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I am new to ASP.NET (obviously). I need to create a really simple database driven user login system using ASP.NET. In PHP this is simple; just call session_start() at the top of the page and the session will be created or resumed. Then it is just a matter of connecting to the database and authenticating the user. I was able to learn this in less than 2 hours using php.

With ASP.NET and visual studio I am not having as good a luck. I have researched a bit, although not as much as I would like because I do not have a lot of time to spend on this, and read about two ways to implement logins. First you can use the password forms controls and put the user/pass info in the web.config. Second you could use the Membership API. I did not like either of these.

Is there not a way to do very simular to php where you just start the stinkin session, connect to the database, authenicate and your done? I am sure there is, I just haven't had the time required to research this as much as needed due to classes and work. I was hoping someone here could save me a little time and just tell me what to lookup! Thank you in advance!

btw, I want to use visual studio 2010 (if that matters).

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2 Answers 2

up vote 3 down vote accepted

If you create a web application, and use the default then it generates a template that has the full login system already implemented. You don't have to do anything, just modify the pages for your own purposes.

You should use the Membership API. It's simple, and easy. You should use the FormsAutentication system, it's secure and robust, and well tested. It takes seconds to implement, not two hours.

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I will give the Membership API another chance. It seemed overly complicated in the book I was reading about it but I will find a different book. I mainly wanted to make sure there is nothing I was only looking. It does seem that Membership API and FormsAutentication are the two primary ways of implementing it. –  cchampion Feb 5 '12 at 6:16
@cchampion - You don't need to read a book about it. Just do it. Create a new WebApplication project, and run it. You're done. You may want to read about how the authorization system works, but that will give you a tool to test it. –  Erik Funkenbusch Feb 5 '12 at 6:41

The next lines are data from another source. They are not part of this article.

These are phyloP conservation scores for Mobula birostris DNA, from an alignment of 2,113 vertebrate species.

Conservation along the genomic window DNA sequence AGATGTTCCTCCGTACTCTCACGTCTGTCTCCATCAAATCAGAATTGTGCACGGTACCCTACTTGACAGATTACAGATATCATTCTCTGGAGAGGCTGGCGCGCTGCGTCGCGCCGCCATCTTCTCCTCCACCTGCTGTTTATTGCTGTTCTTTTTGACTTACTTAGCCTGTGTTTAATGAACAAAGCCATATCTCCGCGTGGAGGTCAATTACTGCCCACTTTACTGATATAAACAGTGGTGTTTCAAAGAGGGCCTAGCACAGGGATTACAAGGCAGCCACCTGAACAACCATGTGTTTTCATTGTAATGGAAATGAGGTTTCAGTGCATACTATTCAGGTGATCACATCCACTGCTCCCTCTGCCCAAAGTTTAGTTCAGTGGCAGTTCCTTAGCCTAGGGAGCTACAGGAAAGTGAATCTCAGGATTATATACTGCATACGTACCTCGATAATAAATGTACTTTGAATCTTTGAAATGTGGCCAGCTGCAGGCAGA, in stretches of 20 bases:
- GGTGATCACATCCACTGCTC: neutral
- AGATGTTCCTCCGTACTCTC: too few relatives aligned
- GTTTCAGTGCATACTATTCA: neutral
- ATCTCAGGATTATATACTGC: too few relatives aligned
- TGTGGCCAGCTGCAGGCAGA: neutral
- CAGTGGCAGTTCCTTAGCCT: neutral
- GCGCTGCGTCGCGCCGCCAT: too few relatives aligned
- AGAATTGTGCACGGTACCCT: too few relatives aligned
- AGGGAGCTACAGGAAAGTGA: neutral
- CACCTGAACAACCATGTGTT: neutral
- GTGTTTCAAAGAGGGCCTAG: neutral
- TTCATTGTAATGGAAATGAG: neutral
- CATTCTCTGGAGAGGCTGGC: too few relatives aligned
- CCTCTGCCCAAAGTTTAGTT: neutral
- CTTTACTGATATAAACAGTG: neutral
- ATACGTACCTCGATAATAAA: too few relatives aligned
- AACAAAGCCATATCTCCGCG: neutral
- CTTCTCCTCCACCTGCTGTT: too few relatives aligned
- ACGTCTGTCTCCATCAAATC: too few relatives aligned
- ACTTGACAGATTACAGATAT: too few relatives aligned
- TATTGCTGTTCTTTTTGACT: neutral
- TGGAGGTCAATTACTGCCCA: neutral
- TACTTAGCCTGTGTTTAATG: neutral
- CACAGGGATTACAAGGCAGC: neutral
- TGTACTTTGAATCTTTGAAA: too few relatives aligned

You were right, I gave Membership a second chance and this time I am very happy with it! I knew how to create a web app with login in seconds but I wasn't very satisified with it because I hate not knowing how my code works! Then when I went reading about it the first book I picked up sucked. You convinced me to try again and I am glad I did. Thank you! –  cchampion Feb 9 '12 at 13:39

You can use Session.

Store the username and password on database, then you can create an ASP.Net form to log the user, where you will check if the given information match.

For example, if password and username match, you create a Session["Logged"] = true; if not: Session["Loged"] = false

Sorry about my english!

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Using session is a very bad idea. Session can easily be hijacked, which means that if your session is hijacked, your attacker automatically gets access. On top of that, session times out at unpredictable times. Finally, authorization (which is different from authentication) needs to be done earlier in the pipeline before the session is available. –  Erik Funkenbusch Feb 5 '12 at 3:15
However, I don't think session is not a solution. The answer from @fvss shouldn't get a downvote. –  allentranks Feb 5 '12 at 3:26
Mystere Man, you are right when you said the session is not as secure as using Membership API. But cchampion told that he doesn't like the way it works, so I can not think another way but Session. –  fvss Feb 5 '12 at 3:44
@fvss - There are many other ways, besides using session. You can write your own IPrincipal and IIdentity handlers. –  Erik Funkenbusch Feb 5 '12 at 4:05
@allentranks - Session is NEVER the answer for authentication, it's insecure, prone to buggyness, and is the wrong way to do it. Downvoting is the only way to make it clear that this is not a solution, it's a problem masquerading as a solution. –  Erik Funkenbusch Feb 5 '12 at 4:06

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